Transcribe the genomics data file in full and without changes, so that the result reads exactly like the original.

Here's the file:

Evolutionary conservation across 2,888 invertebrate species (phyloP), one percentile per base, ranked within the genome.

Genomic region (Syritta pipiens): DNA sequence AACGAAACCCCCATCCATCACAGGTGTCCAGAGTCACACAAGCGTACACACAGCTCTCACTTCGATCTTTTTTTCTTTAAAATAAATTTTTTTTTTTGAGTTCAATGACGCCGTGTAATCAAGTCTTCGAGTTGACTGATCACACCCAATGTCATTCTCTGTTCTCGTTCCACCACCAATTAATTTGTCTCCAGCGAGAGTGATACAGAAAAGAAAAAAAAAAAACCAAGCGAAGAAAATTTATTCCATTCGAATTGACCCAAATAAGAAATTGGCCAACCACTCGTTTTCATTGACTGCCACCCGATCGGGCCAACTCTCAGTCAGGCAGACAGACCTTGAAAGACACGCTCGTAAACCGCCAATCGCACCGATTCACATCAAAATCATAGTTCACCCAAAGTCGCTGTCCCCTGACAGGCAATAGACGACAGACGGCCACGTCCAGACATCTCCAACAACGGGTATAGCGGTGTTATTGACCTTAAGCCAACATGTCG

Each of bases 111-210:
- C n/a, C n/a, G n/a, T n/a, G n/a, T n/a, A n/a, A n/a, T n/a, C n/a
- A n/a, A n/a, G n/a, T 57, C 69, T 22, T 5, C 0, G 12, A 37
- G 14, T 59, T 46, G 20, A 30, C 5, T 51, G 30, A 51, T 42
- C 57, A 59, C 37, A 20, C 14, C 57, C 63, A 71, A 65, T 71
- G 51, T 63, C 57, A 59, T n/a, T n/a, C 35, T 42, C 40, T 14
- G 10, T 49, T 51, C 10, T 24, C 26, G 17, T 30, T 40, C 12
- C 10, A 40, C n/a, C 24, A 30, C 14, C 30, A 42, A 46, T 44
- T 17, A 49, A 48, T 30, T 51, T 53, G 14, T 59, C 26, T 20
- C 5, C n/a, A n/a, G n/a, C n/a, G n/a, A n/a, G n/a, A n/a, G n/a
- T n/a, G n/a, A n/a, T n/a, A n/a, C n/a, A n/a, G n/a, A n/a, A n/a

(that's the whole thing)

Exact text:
Evolutionary conservation across 2,888 invertebrate species (phyloP), one percentile per base, ranked within the genome.

Genomic region (Syritta pipiens): DNA sequence AACGAAACCCCCATCCATCACAGGTGTCCAGAGTCACACAAGCGTACACACAGCTCTCACTTCGATCTTTTTTTCTTTAAAATAAATTTTTTTTTTTGAGTTCAATGACGCCGTGTAATCAAGTCTTCGAGTTGACTGATCACACCCAATGTCATTCTCTGTTCTCGTTCCACCACCAATTAATTTGTCTCCAGCGAGAGTGATACAGAAAAGAAAAAAAAAAAACCAAGCGAAGAAAATTTATTCCATTCGAATTGACCCAAATAAGAAATTGGCCAACCACTCGTTTTCATTGACTGCCACCCGATCGGGCCAACTCTCAGTCAGGCAGACAGACCTTGAAAGACACGCTCGTAAACCGCCAATCGCACCGATTCACATCAAAATCATAGTTCACCCAAAGTCGCTGTCCCCTGACAGGCAATAGACGACAGACGGCCACGTCCAGACATCTCCAACAACGGGTATAGCGGTGTTATTGACCTTAAGCCAACATGTCG

Each of bases 111-210:
- C n/a, C n/a, G n/a, T n/a, G n/a, T n/a, A n/a, A n/a, T n/a, C n/a
- A n/a, A n/a, G n/a, T 57, C 69, T 22, T 5, C 0, G 12, A 37
- G 14, T 59, T 46, G 20, A 30, C 5, T 51, G 30, A 51, T 42
- C 57, A 59, C 37, A 20, C 14, C 57, C 63, A 71, A 65, T 71
- G 51, T 63, C 57, A 59, T n/a, T n/a, C 35, T 42, C 40, T 14
- G 10, T 49, T 51, C 10, T 24, C 26, G 17, T 30, T 40, C 12
- C 10, A 40, C n/a, C 24, A 30, C 14, C 30, A 42, A 46, T 44
- T 17, A 49, A 48, T 30, T 51, T 53, G 14, T 59, C 26, T 20
- C 5, C n/a, A n/a, G n/a, C n/a, G n/a, A n/a, G n/a, A n/a, G n/a
- T n/a, G n/a, A n/a, T n/a, A n/a, C n/a, A n/a, G n/a, A n/a, A n/a